Post-apocalyptic post-irony

Pub date January 20, 2010
SectionSonic Reducer

SONIC REDUCER Riddle me this, Indie Rocker: what happens when life kicks the nice, cozy crutch of irony out from under you? Where do you go the morning after cynicism, after tearing it all down and finding the ground crumbling below? The joke may be on guess who. And you’re not out of line to hear the latest albums by Magnetic Fields, Spoon, and Vampire Weekend as the equivalent of the apocalyptic scenarios cluttering nearby cinemas like The Road and The Book of Eli — post-crash-and-burn manifestations of the late-’00s that stare into the bombed-out, blank face of hopelessness.

Sure, it’s a postmodern dilemma, this crisis of what-next. The ’90s made it so easy to snark sourly — we were all in on the joke yet went for the money shot. The ’00s began with a dot-com crash and towers crumbling, and as prez-for-a-decade Duh-bya settled into terrorize the populace, it became easy to feel the sourness curdling into bitterness. How do you turn a brave face to the future when you were defined by knowing jadedness? Talking about you, Spoon, justifiably embittered by being wooed and ditched by Elektra Records. You, Magnetic Fields — too forbiddingly smart-ass to ever be “Seduced and Abandoned,” as the words of your new song go. And you, Vampire Weekend — seemingly constructed around the cynical premise of appropriating Afropop jangle by way of early childhood exposure of Graceland (Warner Bros., 1986). Which way out?

“Everybody loves you for your black eye,” sings Britt Daniel at the onset of Spoon’s Transference (Merge). From the title that references the transfer of emotions from a patient to therapist, to the song trajectory that implies the end and beginning of relationships, Transference sees Spoon — playing the Fox Theater April 13 — questioning the whys and wherefores of love. Clinical takedowns aren’t surprising from a band that has always boasted a razor-sharp suspicion of easy emotions and facile pop hooks and prided itself on its tough-minded lyrics and honed musical contours. Those sharp corners haven’t changed altogether, but halfway through around the ambient throb of “Who Makes Your Money,” the piano-driven blues of “Written in Reverse,” and the Velvets adoration of “I Saw the Light,” the music begins to break down. And open up, culminating in Spoon’s tenderest love song, “Goodnight Laura.” The baby talk of Ga Ga Ga Ga Ga (Merge, 2007) — and its prescience concerning a certain Lady pop idol — has morphed into more adult feelings, and Transference sounds like a moment when Spoon’s defenses fell and Daniel discovered new reserves of power in vulnerability, while foregrounding fall-down-the-stairs piano and fizzing horror-filmish effects.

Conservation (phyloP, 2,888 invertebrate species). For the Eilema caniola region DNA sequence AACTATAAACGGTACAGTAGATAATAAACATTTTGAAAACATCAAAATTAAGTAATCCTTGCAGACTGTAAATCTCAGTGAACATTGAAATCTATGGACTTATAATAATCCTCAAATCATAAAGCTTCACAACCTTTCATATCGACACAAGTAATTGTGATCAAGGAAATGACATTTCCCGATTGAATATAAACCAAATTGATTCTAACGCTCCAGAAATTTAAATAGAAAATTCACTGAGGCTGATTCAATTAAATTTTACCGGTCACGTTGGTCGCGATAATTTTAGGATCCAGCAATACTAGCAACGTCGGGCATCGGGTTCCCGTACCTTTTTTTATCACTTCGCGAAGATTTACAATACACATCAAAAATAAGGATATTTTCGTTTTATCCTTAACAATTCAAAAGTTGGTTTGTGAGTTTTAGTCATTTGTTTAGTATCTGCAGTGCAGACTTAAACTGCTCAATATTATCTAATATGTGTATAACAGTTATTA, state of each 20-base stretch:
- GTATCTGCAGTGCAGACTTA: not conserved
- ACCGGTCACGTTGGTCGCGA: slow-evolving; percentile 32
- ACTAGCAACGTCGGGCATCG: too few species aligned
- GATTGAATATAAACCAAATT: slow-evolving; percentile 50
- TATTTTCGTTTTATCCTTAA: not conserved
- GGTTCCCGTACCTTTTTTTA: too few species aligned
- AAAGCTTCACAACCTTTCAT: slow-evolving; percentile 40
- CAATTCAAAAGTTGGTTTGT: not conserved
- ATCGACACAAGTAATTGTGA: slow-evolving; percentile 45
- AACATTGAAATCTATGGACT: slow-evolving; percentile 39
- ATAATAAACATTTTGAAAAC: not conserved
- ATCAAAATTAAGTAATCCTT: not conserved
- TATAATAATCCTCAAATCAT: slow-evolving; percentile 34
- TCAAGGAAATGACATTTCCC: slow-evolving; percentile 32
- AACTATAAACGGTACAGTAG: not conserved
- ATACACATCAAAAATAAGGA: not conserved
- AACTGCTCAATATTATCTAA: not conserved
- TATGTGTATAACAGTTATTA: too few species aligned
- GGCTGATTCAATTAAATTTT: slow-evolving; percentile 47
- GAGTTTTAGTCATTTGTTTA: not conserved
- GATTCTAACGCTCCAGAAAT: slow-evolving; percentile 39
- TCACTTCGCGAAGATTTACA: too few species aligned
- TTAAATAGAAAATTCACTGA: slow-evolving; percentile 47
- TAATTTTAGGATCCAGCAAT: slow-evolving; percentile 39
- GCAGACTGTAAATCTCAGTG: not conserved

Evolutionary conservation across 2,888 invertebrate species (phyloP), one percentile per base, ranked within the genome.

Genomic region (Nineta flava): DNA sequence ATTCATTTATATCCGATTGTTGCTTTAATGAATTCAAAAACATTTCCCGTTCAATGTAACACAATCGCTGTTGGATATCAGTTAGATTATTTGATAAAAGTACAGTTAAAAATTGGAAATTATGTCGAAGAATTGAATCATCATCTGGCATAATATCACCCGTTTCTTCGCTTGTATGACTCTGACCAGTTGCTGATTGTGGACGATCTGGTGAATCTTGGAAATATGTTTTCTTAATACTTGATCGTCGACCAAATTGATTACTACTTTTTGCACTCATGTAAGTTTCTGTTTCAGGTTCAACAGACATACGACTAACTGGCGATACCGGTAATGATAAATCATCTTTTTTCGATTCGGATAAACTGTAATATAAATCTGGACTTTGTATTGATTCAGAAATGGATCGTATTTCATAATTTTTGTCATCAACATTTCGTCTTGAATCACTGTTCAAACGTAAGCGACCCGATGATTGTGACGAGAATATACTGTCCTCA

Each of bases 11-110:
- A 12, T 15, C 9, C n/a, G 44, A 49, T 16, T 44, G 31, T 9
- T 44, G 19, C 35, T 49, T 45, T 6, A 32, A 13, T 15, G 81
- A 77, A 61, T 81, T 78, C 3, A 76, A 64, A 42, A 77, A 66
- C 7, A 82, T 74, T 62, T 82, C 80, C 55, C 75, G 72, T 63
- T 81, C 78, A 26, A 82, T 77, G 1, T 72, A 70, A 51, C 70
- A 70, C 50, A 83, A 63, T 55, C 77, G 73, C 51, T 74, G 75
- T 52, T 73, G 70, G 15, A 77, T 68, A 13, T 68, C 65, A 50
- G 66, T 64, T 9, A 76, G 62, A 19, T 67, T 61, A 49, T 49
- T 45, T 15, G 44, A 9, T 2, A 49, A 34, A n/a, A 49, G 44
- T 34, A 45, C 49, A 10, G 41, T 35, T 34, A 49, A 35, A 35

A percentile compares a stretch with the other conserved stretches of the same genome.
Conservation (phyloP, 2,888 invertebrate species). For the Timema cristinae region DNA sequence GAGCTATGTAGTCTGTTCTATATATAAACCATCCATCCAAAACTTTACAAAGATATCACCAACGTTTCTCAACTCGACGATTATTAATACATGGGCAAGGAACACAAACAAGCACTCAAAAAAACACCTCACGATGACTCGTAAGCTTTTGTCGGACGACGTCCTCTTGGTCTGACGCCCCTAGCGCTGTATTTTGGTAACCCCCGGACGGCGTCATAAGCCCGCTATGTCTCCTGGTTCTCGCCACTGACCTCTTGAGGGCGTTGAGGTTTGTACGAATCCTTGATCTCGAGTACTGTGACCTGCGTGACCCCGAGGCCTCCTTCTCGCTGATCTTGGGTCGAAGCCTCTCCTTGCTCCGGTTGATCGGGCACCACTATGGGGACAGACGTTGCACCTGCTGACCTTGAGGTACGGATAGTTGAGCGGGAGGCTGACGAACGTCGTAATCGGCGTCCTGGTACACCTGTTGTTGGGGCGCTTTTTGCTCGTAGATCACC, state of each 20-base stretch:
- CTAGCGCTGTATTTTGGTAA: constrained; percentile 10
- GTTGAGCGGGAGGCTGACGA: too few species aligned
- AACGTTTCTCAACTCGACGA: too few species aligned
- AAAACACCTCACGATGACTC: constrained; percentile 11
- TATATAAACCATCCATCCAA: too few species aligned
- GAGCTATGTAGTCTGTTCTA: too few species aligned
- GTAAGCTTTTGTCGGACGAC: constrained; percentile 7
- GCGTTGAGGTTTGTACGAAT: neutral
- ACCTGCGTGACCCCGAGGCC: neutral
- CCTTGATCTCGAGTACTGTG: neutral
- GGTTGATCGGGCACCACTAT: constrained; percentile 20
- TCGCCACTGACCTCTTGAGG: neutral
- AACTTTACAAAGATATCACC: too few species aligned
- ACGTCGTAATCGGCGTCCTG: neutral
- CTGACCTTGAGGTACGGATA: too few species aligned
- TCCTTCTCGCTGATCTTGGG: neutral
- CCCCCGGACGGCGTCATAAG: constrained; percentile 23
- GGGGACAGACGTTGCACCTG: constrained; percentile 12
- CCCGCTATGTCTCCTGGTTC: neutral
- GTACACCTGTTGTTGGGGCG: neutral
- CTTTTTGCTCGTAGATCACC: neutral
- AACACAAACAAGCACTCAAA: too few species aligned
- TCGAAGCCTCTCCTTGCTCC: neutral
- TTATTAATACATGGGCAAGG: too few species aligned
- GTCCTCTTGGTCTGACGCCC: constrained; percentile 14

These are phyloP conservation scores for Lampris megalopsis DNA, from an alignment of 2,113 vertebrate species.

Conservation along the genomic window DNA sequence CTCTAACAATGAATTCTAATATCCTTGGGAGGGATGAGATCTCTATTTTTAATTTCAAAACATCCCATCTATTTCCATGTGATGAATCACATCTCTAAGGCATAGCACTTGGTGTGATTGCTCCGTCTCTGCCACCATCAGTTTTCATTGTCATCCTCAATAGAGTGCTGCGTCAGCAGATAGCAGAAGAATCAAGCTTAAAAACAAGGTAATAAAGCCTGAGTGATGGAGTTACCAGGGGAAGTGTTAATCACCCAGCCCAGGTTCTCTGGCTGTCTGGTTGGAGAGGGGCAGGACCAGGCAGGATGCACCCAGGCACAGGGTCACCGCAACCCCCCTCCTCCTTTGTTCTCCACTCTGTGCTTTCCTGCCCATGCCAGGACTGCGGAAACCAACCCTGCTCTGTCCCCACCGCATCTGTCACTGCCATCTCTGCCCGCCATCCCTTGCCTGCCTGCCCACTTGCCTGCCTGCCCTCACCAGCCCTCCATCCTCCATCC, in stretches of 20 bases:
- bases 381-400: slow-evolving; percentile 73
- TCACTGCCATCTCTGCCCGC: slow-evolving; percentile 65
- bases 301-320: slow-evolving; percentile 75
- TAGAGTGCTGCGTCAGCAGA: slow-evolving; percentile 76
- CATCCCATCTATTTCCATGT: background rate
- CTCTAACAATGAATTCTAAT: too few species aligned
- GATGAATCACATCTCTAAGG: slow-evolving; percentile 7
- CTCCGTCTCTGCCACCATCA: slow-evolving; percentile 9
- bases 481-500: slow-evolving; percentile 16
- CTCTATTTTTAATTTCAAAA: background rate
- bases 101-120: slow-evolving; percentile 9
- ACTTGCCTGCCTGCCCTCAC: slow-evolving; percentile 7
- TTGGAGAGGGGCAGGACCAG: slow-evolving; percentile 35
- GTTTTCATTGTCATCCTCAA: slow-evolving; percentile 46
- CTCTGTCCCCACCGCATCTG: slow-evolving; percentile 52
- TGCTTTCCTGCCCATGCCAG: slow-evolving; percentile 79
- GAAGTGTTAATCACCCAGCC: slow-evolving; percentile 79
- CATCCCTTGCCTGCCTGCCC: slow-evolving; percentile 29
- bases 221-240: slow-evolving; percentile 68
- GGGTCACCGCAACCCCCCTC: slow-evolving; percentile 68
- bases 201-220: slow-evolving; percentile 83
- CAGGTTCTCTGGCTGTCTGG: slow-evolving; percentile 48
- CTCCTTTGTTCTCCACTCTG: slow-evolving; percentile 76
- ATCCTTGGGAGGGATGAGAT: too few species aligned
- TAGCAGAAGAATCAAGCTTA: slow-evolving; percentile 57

“You can’t go around saying stuff / Because it’s pretty / And I no longer drink enough / To think you’re witty.” Despite the characteristically clever phrasing, the Magnetic Fields aren’t mincing words with “You Must Be Out of Your Mind,” the opener of Realism (Nonesuch), which comes clad in the girl-symbol packaging to go with the boy plastered on the band’s last full-length, Distortion (Nonesuch, 2008). The group (at Fox Theater Feb. 27 and at Herbst Theatre March 1) has decided to play nicely this time around — whether or not you believe in realism or authenticity — promising “Everything Is One Big Christmas Tree” and barbs done up in buttons and bows and late ’60s and early ’70s folk instrumentation. And in stark contrast to the candy-coated shit-fi of Distortion, Realism wallows in its startling all-acoustic, electronics-free loveliness, buffeted by umpteen mille-feuille pastry layers of autoharp, flugelhorn, harmonica, violin, sitar, and lashing rattle. Still knowing — and aware of the contrivances embedded in its aural reality show — Stephin Merritt and crew also appear to be daring their audience to embrace old-school beauty, an artifice like any other, along with sentimentality and traditional folk song values. Next stop, children’s tunes?

The most pleasant surprise must be Vampire Weekend’s new Contra (XL). The counter-revolutionary tendencies hinted at in the title apply to the group’s increasingly irreverent attitude toward its source material — making the Vampires sound less like Paul Simon than Panda Bear acolytes as they close in on those 808s and ’80s electro beats. As listenable as they are, Vampire Weekend (at the Fox Theater April 19-20) makes you work for your kicks, your pop hooks, embedding the kalimba thumb piano of “Horchata” in house-y synth and percolating rhythms, which melt naturally into “White Sky,” a union of African polyrhythms and electronic pointillism. The tour de force troika closers — “Giving Up the Gun,” “Diplomat’s Son,” and “I Think UR a Contra” — send the listener into a rippling sea of beats and a seething MIA-style South Asian grime-down that lightly pokes fun at privilege, before floating on a peaceful sea of TMI paranoia. Increasingly complex and satisfying, Vampire Weekend is growing out of its baby fangs.